But any savings quickly evaporate when borrowers cannot pay off their bills right away.
As Ms. Esposito watched her balances grow every month, she calculated paying $25 on interest for every $100 she spent. And she fell behind on some payments.
She has since sworn off big retailers. “Never again,” said Ms. Esposito.
Synchrony Financial, which issued some of Ms. Esposito’s cards, declined to comment on her experience. But Samuel Wang, a spokesman for Synchrony, said the company underwrote “in a way that takes into account a customer’s ability to pay” and encouraged customers in distress to contact the lender “so we can help address their situation.” Toys “R” Us said in a statement the terms of its cards were similar to others.
In some cases, customers end up owing more in interest than the original bill. Many store cards carry rates around 30 percent.
“It’s like fool’s gold,” said Bryan Hall, who lives in the Bronx.
Mr. Hall, 48, charged thousands of dollars on cards from P. C. Richard, Best Buy and Kay Jewelers, for an iPad, a 46-inch television and a ring for a friend who was getting married. He then sold off items he bought to pay his rent and keep his car on the road. He stopped making payments on several cards.
Kay Jewelers and Best Buy declined to comment on Mr. Hall. P. C. Richard did not respond to requests for comment.
The credit cards allow retailers to make money from their vast networks of physical stores, even as sales at those locations fall. To make up the gap, some companies are putting more pressure on their workers to sign up accounts.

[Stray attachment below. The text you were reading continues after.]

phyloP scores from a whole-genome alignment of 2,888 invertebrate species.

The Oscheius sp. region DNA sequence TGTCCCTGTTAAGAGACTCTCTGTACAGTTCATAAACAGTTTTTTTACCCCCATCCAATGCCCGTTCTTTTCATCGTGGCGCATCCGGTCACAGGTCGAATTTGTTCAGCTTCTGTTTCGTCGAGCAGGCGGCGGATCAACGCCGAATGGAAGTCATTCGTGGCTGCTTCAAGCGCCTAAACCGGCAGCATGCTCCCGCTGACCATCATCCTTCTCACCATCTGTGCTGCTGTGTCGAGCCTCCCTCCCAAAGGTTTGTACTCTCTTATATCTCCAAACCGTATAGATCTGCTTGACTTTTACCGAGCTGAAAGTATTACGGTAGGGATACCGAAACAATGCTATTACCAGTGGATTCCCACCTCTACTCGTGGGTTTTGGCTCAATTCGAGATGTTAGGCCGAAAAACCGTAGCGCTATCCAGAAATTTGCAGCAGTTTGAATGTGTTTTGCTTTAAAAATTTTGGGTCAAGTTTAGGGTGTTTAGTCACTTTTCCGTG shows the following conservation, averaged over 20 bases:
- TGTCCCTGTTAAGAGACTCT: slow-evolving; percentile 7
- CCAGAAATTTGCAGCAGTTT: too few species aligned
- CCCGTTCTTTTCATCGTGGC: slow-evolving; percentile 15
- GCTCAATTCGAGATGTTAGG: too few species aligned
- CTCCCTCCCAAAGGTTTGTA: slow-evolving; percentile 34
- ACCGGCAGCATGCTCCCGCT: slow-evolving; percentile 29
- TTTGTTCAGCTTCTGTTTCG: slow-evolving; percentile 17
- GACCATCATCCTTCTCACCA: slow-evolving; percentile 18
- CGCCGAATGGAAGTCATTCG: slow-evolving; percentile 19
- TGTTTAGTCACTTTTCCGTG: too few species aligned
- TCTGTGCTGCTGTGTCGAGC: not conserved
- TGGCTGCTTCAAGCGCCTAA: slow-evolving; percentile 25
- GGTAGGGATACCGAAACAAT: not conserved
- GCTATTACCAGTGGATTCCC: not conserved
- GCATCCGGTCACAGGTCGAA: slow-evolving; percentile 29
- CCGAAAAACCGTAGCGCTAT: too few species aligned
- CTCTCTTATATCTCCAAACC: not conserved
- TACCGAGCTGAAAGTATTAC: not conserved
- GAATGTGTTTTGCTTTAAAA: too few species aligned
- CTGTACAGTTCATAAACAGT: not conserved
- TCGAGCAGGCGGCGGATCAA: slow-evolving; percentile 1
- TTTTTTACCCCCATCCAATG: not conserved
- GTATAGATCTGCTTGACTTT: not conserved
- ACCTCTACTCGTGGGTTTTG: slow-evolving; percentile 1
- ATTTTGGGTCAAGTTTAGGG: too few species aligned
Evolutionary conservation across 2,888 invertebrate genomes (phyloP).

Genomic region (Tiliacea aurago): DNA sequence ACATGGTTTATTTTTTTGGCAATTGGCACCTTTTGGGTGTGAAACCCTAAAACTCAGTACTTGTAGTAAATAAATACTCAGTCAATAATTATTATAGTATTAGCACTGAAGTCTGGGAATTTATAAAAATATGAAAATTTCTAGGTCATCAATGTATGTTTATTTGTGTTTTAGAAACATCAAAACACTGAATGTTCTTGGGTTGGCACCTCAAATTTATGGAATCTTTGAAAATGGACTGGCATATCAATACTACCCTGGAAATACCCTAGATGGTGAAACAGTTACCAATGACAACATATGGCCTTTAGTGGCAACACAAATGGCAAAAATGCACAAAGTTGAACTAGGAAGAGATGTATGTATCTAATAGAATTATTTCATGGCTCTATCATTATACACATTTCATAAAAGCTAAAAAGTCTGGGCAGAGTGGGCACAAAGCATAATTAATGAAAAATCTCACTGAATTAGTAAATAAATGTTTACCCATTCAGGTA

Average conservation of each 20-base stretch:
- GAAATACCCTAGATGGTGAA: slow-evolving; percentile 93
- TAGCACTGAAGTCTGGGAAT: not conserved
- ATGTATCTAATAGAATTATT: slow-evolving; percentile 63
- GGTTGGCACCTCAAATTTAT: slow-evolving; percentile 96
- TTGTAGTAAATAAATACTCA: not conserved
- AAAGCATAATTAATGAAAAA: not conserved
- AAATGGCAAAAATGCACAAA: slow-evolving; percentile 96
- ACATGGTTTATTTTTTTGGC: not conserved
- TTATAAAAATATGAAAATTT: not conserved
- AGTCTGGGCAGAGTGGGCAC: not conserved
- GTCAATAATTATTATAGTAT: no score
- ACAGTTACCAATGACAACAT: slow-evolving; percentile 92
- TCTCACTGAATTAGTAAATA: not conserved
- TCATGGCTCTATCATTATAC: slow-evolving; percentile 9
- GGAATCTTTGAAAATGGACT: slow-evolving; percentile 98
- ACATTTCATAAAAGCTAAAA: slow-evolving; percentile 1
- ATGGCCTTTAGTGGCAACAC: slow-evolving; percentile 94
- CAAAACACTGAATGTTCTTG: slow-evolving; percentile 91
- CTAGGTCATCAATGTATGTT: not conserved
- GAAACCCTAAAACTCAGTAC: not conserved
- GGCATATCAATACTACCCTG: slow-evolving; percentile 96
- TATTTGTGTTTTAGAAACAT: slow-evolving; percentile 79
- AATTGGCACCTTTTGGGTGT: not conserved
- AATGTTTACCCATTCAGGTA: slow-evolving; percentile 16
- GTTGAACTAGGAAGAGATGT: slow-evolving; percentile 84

The payoff for employees is low. Workers at some stores earn as little as $1 for each new account they open, and the discounts that their customers get for signing up for a card also cut into the employees’ sales commissions.
At Bloomingdale’s, the company’s proposal to increase the credit card enrollment was a sticking point in recent contract negotiations, according to the Retail, Wholesale and Department Store Union.
A company spokeswoman, Cheryl Heinonen, said credit card enrollments are only one aspect of how employees are evaluated, but declined to discuss the confidential negotiations.
Ms. Heinonen added that the company was “comfortable” with its store cards, noting that card holders were among Macy’s “most loyal and happiest customers.” Citigroup, which issues the Macy’s and Bloomingdale’s cards, declined to comment.
Credit card profits could prove a fleeting lifeline for retailers. When customers fall behind or default, the banks are likely to clamp down on extending new cards, meaning that source of income for retailers can quickly evaporate.
Christian Buss, a retail analyst at Credit Suisse, said credit card profits were a “temporary subsidy” that the industry could not count on over the long term.
The problems are already starting to appear.
After enjoying several years of low defaults, Synchrony surprised investors in late April by announcing that it had to put aside a larger cushion for loan losses than many analysts expected. The stock sank 16 percent in one day.
Among the company’s struggling borrowers was Jose Luis Garcia, a 75-year-old whose only income is from Social Security.
Last August, Mr. Garcia went into a furniture dealer on Pitkin Avenue in Brooklyn planning to buy a box spring for $100 in cash. But after the aggressive sales pitch, he came out with a full bed set, totaling $2,041, including delivery. The purchase was charged to a Synchrony card, which he says he never wanted.
Unable to keep up with interest payments of 29.99 percent, Mr. Garcia sought legal assistance from New Economy Project, a nonprofit group that helps low-income New Yorkers. After an inquiry from The New York Times, Synchrony said it looked into the matter and forgave his debt
“They took me for an idiot,” Mr. Garcia said.